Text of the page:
WASHINGTON, DC -- The Department of Veterans Affairs (VA) has announced that it would add approximately 1,600 mental health clinicians, including nurses, psychiatrists, psychologists and social workers, as well as nearly 300 support staff to its existing workforce of 20,590 mental health staff. Congressman Mike Michaud, Ranking Member of the Veterans' Affairs Subcommittee on Health, applauded the move and wrote to the director of the VA New England Healthcare System (VISN 1) urging him to ensure Maine receives the staff they need to meet demand.
"In recent years, lack of access to mental health services has had a very real and detrimental impact on the veterans of Maine," wrote Michaud. "I have heard directly from veterans who must wait months in order to schedule basic mental health sessions. Too often, mental health care providers are overwhelmed by their high caseload and despite their best efforts, cannot give the individualized attention the patients deserve."
Funding for the new staff will be allocated to all of VA's Veterans Integrated Service Networks (VISNs) this month to begin recruitment immediately.
The full text of the letter.
April 19, 2012
Dr. Michael F. Mayo-Smith, M.D., M.P.H.
VA New England Healthcare System (VISN 1)
200 Springs Road, Building #61
Bedford, MA 01730
Dear Dr. Mayo-Smith:
I was pleased to hear of the VA's recent commitment to increase mental health staff by 1,900 nurses, psychiatrists, psychologists, social workers and support staff. I know how hard the mental health care staffers in VISN 1 work, and it reflects the VA's commitment to the well-being of our veterans that additional clinicians and staffers will be added to help meet the growing demand for these services. As you begin to recruit these new employees, I urge you to ensure that the unique and growing demand for mental health services among Maine's veteran population is met.
Maine has one of the highest percentages of veterans in the nation per capita, and as service members return from war the demand for treatment will only grow. As we all know, the signature need for these new veterans is treatment for substance abuse, trauma related mental health conditions and traumatic brain injury. The VA Maine Healthcare System desperately needs additional resources to provide timely and quality care for these veterans.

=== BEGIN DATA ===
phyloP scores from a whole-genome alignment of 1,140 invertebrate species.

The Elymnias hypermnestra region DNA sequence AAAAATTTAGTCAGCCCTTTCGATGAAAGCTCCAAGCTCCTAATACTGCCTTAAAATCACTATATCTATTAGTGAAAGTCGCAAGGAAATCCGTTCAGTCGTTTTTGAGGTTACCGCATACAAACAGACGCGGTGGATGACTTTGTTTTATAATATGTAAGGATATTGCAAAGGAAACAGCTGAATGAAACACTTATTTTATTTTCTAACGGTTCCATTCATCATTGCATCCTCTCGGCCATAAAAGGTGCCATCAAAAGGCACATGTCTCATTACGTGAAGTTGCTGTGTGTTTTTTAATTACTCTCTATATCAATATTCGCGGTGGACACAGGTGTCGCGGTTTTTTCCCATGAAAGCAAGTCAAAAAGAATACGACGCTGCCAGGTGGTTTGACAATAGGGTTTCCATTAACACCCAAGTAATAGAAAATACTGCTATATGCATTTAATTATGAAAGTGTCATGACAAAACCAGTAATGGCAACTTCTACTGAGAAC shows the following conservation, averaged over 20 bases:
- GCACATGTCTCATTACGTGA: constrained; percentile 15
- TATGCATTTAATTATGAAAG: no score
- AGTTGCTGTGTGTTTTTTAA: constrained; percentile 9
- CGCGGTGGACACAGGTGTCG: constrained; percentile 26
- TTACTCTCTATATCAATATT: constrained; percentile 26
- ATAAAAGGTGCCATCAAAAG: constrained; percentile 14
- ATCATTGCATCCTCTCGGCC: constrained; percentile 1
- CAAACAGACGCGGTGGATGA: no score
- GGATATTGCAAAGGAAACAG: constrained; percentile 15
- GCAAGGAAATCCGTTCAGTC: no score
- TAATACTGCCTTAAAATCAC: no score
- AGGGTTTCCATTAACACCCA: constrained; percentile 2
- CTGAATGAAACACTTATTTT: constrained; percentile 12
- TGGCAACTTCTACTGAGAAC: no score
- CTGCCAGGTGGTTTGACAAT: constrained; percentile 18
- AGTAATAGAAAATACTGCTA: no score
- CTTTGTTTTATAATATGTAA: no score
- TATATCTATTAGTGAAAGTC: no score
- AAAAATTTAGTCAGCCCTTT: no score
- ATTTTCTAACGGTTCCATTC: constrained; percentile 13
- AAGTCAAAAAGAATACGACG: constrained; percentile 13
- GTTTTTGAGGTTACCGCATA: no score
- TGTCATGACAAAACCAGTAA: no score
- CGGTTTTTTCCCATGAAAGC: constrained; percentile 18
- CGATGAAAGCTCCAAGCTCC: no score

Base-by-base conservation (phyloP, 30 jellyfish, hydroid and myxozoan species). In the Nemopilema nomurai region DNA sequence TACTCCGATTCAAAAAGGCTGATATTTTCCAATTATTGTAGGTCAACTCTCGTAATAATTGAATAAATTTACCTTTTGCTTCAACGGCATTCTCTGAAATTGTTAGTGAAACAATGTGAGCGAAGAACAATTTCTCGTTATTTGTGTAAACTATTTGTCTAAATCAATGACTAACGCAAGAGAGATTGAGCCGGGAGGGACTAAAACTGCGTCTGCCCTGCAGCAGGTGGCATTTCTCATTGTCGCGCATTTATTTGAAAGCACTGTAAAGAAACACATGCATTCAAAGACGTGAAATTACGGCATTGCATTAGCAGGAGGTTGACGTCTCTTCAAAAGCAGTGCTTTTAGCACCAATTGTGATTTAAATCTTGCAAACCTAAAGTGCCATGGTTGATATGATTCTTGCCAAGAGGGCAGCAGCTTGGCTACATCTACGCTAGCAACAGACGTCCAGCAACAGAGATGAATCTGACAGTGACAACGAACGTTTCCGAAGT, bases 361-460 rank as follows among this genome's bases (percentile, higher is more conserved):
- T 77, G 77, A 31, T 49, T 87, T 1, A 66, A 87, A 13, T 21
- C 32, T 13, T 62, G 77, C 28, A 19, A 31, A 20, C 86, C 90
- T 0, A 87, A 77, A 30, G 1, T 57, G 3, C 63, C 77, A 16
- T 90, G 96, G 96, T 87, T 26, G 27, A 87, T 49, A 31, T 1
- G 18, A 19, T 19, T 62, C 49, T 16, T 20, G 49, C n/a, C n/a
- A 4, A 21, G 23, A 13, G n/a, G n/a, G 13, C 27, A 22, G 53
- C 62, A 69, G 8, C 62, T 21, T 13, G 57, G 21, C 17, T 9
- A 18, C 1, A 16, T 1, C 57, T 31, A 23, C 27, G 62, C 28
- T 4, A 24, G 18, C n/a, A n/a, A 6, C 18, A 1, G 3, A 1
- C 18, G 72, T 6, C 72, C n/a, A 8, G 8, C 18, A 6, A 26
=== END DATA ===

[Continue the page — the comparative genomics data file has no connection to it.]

In recent years, lack of access to mental health services has had a very real and detrimental impact on the veterans of Maine. I have heard directly from veterans who must wait months in order to schedule basic mental health sessions. Too often, mental health care providers are overwhelmed by their high caseload and despite their best efforts, cannot give the individualized attention the patients deserve.
Despite a number of recent veteran suicides and violent deaths in Maine, the VA Maine Healthcare System has still not received the funding and support it needs to address these problems. I know that the entire VA Maine Healthcare System, including the community clinics, is eager to provide more of this care, and I urge you to support them in their efforts.
I appreciate your attention to this matter, and please do not hesitate to contact me as we continue to work together to give our veterans access to the best possible care.
Michael H. Michaud
Member of Congress